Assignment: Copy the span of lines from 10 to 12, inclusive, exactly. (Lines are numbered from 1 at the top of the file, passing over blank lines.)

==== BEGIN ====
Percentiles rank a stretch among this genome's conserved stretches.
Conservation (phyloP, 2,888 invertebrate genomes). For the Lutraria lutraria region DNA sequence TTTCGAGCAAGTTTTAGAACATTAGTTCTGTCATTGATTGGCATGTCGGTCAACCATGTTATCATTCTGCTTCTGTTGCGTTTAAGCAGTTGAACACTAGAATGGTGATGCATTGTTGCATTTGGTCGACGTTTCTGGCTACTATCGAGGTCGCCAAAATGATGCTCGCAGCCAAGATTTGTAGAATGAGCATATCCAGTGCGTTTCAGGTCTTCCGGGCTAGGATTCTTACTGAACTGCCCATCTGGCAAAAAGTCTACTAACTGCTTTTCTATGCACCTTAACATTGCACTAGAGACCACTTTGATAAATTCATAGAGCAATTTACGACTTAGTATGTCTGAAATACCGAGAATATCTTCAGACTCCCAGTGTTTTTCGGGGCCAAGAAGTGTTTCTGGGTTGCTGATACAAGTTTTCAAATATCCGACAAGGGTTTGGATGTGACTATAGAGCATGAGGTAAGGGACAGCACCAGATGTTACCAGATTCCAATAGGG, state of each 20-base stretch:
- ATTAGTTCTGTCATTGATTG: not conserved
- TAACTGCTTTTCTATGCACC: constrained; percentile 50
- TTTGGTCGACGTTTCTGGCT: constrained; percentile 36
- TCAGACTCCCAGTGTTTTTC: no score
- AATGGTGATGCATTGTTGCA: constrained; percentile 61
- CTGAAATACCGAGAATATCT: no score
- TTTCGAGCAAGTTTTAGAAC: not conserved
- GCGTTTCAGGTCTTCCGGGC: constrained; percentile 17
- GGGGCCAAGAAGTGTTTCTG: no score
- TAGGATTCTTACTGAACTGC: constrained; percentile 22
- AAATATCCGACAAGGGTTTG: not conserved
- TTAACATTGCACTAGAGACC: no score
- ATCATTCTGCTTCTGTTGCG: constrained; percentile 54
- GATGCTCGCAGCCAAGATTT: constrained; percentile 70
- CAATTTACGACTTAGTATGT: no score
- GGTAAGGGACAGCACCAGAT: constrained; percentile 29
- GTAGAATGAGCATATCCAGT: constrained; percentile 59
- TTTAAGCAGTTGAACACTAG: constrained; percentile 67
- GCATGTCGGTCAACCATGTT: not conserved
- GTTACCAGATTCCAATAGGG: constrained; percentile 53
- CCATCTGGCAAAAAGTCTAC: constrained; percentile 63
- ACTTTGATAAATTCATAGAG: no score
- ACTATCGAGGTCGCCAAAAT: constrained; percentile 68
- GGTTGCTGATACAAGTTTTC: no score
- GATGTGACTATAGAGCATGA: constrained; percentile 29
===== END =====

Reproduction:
- GCGTTTCAGGTCTTCCGGGC: constrained; percentile 17
- GGGGCCAAGAAGTGTTTCTG: no score
- TAGGATTCTTACTGAACTGC: constrained; percentile 22